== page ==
Need for speed: extremely rapid predatory strikes evolved repeatedly in trap-jaw spiders (Araneae, Mecysmaucheniidae)
Hannah M. Wood1, Dilworth Y. Parkinson2, Charles E. Griswold3, Rosemary G. Gillespie4, Damian O. Elias4
1Department of Evolution and Ecology, University of California at Davis, Davis, CA 95616 USA
2Advanced Light Source, Lawrence Berkeley National Laboratory, Berkeley, CA 94720 USA
3Entomology Department, California Academy of Sciences, San Francisco, CA 94118 USA
4Department of Environmental Science, Policy, and Management, University of California at Berkeley, CA 94720 USA

Small animals have devised intriguing morphological and behavioral traits that allow them to capture prey, including innovative mechanisms that allow for extremely rapid movements that overcome biological constraints on muscle speed. The current study describes a trap-jaw prey capture system among tiny ground-dwelling spiders, which parallels that of some of the fastest animal movements known. Kinematic data from high-speed video reveals that there is a great variety of cheliceral (“jaw”) speed within the spider family Mecysmaucheniidae, with the fastest species being two orders of magnitude faster than the slowest species, and the fastest species attaining peak speeds of 26.5 m/s in less than 0.18 milliseconds. Molecular phylogenetic analysis reveals that extremely rapid cheliceral speeds may have evolved four times independently within the family. Using light microscopy, synchrotron-based tomography, and high-speed video, we identify the following traits as being unique to all mecysmaucheniid species, compared to the majority of spiders: trap-jaw predatory behaviors; a highly modified carapace where the chelicerae muscles are oriented horizontally; clypeal apodemes; modification of an inter-cheliceral sclerite; and trigger hairs. We also identify the structural changes unique to the four lineages that evolved extreme speeds: the clypeal apodemes and clypeus are greatly thickened and enlarged. This suite of structural and behavioral innovations may have set the stage for the parallel evolution of an extremely rapid innovative predatory strike.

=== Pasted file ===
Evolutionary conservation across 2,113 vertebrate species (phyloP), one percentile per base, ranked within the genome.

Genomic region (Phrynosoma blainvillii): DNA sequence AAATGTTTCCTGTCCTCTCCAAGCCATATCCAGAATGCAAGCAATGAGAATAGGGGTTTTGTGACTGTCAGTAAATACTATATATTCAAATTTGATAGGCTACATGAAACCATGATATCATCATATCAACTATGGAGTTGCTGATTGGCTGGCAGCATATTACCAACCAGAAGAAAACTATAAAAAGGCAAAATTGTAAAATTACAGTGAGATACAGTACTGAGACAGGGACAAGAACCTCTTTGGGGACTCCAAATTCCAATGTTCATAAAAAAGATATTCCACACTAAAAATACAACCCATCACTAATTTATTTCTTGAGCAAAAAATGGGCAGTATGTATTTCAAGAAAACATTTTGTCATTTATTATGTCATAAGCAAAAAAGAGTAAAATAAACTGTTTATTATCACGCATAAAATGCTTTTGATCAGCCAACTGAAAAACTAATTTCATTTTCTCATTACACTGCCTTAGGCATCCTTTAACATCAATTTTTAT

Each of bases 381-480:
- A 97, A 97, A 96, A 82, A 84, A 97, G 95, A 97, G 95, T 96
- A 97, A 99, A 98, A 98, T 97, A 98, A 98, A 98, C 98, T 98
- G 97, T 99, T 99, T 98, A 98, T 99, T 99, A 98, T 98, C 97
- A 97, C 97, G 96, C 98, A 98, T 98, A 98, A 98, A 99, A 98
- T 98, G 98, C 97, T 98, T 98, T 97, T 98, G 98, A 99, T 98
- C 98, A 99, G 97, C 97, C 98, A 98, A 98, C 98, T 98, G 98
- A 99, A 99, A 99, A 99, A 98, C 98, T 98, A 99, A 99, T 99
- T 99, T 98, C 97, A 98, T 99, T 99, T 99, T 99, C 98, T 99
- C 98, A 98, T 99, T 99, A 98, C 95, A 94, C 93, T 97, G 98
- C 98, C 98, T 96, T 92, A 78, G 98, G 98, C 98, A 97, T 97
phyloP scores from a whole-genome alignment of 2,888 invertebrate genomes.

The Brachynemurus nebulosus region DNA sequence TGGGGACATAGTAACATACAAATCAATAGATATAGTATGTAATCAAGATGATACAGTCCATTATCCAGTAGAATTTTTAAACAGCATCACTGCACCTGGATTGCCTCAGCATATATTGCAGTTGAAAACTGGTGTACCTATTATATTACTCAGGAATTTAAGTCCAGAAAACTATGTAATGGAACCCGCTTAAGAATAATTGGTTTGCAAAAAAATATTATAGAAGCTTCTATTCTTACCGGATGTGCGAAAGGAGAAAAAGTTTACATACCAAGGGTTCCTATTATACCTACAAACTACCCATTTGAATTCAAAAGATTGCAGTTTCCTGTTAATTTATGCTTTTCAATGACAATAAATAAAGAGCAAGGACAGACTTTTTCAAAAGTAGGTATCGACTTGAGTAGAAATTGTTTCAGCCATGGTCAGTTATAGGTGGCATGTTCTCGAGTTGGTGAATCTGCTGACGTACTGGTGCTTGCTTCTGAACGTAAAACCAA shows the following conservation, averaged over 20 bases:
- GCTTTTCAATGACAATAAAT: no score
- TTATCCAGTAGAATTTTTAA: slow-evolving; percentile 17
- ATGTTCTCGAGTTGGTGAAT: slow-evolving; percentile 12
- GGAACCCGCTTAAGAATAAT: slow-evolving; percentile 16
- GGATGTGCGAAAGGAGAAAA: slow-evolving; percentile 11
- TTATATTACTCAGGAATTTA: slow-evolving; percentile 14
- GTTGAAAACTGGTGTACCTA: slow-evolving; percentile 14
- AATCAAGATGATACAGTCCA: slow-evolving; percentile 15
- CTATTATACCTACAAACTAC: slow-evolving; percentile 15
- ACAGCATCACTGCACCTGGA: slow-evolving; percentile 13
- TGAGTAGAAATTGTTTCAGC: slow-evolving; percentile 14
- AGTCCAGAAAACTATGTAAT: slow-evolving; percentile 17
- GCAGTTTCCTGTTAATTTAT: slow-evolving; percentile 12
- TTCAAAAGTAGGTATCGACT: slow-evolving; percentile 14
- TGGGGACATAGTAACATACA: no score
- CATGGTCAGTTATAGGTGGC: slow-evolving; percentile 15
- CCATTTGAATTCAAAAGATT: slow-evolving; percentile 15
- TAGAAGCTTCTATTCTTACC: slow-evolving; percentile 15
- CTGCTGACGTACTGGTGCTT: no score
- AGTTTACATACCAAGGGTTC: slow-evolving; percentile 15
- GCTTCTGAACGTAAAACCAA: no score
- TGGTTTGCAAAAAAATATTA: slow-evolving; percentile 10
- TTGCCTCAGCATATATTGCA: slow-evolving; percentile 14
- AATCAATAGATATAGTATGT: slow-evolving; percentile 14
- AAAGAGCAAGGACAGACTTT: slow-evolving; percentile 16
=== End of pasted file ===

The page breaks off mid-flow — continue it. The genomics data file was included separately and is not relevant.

The effects of autotomy on male-female interactions in Pholcus phalangioides
Kerri Wrinn1, Todd Levine1,2, Lindsey Shuler1,3, Colleen O'Brien1
1Department of Biology, University of Wisconsin-Rock County, Janesville, WI, USA
2Department of Biology, Carroll University, Waukesha, WI, USA
3College of Nursing, University of Wisconsin, Milwaukee, WI, USA

Cellar spiders are frequently found living in close proximity to one another, often as male-female pairs.  This could make mating more efficient, but could lead to increased competition for resources.  Autotomy of a leg could further complicate intersex interactions in these pairs.  We studied the effects of autotomy of a front leg on the behavior of paired Pholcus phalangioides.  We collected spiders from basements around Janesville, WI and recorded living condition (paired or single) and instances of autotomy.  Living as part of a male-female pair was common (47% of spiders) as was autotomy (18% of spiders), but only 4.5% of spiders were part of a pair and missing a leg.  Intact spiders were collected and assigned to one of the following treatments: 1) both spiders intact, 2) male intact, female autotomized, or 3) male autotomized, female intact.  For each trial, a pair of spiders and three crickets were placed together in a three gallon tank for twenty-four hours.  Trials were digitally recorded during daylight hours.  We measured change in weight, number of prey captured, activity levels and interactions between pairs.  Neither weight change of males and females nor number of crickets killed by a pair differed between treatments.  Highly aggressive interactions between individuals were rare, but included autotomy in two trials with one of those spiders later cannibalized.  Although these results indicate that missing a leg might not have serious effects on competition between paired spiders, further analyses may tease apart more subtle variations in behavior for the different treatments.